Its defenders were defeated, however, when Toyotomi Hideyoshi laid siege to the city in 1590 with an army of around 250,000 men and starved the Hojo clan into surrender. A vengeful Hideyoshi ordered the castle razed to the ground, while new structures built later on the same site were badly damaged in earthquakes until the Meiji government ordered the final demolition of the castle in 1870.
It was not until 1960 that the five-storied donjon was rebuilt in reinforced concrete, with other historic structures within the 106-hectare castle park subsequently restored to their former glory, including thick defensive walls, guard towers and a series of cleverly designed defensive gates.
Beyond cherry trees that are stunning in the spring, Celestine and his fellow “daimyo” crossed another defensive moat and passed through a gate to find themselves in a gravel courtyard facing the impressive main gate.
Greeted by a group of musicians on traditional “taiko” drum, “shamisen” lute and “shinobue” flute,” the visitors watched a performance highlighting the skills of Japan’s legendary ninja, with re-enactors telling a tale of loyalty and revenge illustrated with sword fights, leaps from the walls and acrobatic rolls.
Odawara is the traditional home of the Fuma clan of ninja, who were devoted supporters of the Hojo family. A museum dedicated to ninja opened on the castle grounds in 2019, with visitors encouraged to try their hand at wielding a traditional curved sword or improvised weapons, even something as innocuous as chopsticks.
The museum also attempts to dispel some of the myths surrounding ninja, who were spies and healers as much as mercenaries.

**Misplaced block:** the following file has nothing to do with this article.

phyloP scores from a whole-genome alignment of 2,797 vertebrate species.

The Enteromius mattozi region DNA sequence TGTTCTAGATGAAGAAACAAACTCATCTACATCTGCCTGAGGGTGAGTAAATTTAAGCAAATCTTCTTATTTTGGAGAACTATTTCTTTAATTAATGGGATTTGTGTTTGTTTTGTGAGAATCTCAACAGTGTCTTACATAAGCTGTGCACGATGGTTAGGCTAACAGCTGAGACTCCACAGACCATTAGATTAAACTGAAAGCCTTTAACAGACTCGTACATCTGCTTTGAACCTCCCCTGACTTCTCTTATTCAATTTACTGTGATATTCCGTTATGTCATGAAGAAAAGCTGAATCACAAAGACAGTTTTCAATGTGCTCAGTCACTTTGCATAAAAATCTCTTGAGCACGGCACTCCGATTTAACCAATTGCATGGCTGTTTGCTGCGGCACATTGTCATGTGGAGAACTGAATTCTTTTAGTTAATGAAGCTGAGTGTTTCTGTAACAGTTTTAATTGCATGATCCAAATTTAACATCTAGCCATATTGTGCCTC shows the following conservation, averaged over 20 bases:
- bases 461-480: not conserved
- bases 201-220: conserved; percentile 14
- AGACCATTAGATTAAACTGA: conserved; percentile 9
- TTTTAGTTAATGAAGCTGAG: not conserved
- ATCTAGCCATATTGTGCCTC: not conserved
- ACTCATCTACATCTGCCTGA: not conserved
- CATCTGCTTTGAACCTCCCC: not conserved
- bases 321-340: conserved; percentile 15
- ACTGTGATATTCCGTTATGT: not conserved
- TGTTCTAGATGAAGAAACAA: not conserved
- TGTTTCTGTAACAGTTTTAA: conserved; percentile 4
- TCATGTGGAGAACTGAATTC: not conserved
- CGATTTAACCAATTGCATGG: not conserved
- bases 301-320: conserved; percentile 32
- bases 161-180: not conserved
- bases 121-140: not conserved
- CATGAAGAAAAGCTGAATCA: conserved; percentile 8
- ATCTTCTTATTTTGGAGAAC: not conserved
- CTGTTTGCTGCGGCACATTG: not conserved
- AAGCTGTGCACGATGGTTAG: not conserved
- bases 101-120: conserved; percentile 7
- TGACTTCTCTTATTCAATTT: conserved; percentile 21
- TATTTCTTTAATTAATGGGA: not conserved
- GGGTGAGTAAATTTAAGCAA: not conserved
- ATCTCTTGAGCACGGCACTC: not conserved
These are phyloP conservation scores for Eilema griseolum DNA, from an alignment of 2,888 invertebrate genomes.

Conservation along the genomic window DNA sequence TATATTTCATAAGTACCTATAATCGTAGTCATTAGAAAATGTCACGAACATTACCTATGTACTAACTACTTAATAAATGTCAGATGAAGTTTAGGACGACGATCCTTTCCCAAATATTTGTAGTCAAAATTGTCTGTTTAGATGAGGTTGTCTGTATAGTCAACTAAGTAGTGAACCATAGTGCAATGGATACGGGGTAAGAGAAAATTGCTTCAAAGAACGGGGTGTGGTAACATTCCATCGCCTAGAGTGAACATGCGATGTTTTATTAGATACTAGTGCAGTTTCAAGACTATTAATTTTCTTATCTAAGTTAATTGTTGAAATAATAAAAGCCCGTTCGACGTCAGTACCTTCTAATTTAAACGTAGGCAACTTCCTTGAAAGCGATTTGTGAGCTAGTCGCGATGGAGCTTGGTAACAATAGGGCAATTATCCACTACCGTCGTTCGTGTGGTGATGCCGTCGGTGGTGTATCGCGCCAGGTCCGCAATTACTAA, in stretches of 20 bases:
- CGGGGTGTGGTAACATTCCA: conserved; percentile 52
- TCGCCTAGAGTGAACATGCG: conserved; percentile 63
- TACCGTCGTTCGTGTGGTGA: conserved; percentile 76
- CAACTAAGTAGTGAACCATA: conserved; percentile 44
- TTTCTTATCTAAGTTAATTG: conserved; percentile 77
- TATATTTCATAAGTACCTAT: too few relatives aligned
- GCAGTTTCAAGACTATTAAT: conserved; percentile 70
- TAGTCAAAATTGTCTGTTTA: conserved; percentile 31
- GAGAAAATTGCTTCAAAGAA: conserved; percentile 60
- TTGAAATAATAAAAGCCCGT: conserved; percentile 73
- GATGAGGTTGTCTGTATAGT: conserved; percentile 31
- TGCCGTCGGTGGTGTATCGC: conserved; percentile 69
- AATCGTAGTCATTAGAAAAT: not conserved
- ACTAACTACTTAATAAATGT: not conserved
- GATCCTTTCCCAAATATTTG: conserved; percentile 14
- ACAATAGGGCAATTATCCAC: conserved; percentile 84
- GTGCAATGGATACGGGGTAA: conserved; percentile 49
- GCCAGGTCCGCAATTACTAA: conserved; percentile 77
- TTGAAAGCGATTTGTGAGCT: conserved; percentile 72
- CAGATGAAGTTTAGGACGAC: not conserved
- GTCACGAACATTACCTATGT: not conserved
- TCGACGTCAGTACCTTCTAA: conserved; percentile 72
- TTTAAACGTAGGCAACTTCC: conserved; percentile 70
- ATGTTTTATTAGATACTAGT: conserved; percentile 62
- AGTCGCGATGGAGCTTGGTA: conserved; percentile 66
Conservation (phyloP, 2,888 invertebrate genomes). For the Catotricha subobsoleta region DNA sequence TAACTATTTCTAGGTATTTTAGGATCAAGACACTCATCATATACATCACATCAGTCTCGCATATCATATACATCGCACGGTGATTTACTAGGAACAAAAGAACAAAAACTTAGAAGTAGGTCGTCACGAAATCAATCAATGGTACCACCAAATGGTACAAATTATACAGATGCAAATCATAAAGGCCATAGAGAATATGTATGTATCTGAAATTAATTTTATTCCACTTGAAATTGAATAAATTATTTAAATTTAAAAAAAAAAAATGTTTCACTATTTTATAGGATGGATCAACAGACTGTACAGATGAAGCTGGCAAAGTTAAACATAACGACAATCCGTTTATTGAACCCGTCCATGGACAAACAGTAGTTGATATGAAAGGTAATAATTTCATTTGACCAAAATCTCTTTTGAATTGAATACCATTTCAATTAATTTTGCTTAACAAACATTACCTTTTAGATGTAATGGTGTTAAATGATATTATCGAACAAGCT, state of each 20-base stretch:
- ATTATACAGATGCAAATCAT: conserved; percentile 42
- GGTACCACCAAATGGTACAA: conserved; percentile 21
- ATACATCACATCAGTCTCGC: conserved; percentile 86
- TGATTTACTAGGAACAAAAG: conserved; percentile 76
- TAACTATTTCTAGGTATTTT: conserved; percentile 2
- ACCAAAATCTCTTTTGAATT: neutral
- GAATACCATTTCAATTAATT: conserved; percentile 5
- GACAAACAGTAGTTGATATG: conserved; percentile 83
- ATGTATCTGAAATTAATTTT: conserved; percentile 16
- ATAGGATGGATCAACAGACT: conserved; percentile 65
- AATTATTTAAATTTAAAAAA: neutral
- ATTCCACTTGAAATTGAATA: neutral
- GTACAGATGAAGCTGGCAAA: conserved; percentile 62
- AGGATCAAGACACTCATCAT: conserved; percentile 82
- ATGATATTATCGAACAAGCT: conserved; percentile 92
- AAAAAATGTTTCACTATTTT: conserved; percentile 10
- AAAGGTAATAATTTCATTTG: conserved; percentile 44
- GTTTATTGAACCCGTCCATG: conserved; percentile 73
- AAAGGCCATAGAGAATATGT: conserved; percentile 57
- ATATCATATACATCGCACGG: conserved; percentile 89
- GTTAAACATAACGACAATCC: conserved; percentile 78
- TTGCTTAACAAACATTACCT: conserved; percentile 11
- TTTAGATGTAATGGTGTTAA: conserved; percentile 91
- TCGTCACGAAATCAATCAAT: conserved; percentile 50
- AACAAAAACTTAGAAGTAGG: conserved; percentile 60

The innermost courtyard is across another bridge over a moat, up a flight of steep steps and through a gate set into a two-meter-thick wall. At night, the bright white donjon is illuminated and only reached by another flight of steep steps – the castle’s defenders were obviously keen to keep their enemies at bay.
The donjon houses a small museum of local treasures, including beautifully preserved scrolls, kimono and swords, with the “daimyo” ushered to a reception on the fifth floor. Presented with scrolls bearing the official seal of the Hojo clan, they admired their lands with glasses of champagne from the balcony that runs around the top of the castle.
The uppermost level of the castle is also where the “Flying Monk” gives classes in mindfulness. Tomomi Iwayama took his Zen meditation and mindfulness sessions online during the pandemic, working with major corporations around the world, but he is happy to be back instructing in person.
Participants are invited to sit cross-legged and straight-backed on square cushions on the floor to best focus on breathing in and out from the very depths of their bodies. Iwayama says that with daily practice, even people with minds inclined to roam should be able to simply focus on inhaling and exhaling to achieve relaxed mindfulness for as long as 30 minutes.
The day ends with a feast fit for a “daimyo” at a nearby restaurant, reached through a traditional garden of moss, manicured trees and stone lanterns. The lords are greeted by kneeling geisha and can warm themselves alongside an “irori” sunken hearth. The “kaiseki” meal has multiple courses that include local delicacies, including sashimi caught by local boats and “sansai” mountain vegetables.
And while the lords eat and toast each other with a local sake, the immaculately attired geisha dance, play “shamisen” and ensure their charges’ glasses are constantly topped up.
Replete, the “daimyo” make their way back to the castle where they spend the night on the upper-most floor, just as their predecessors would have done. It is important to make the most of the time that is left to them as tomorrow they revert to being commoners.
The “Lord of the Castle” experience can be booked through the official Odawara Tourism Association website.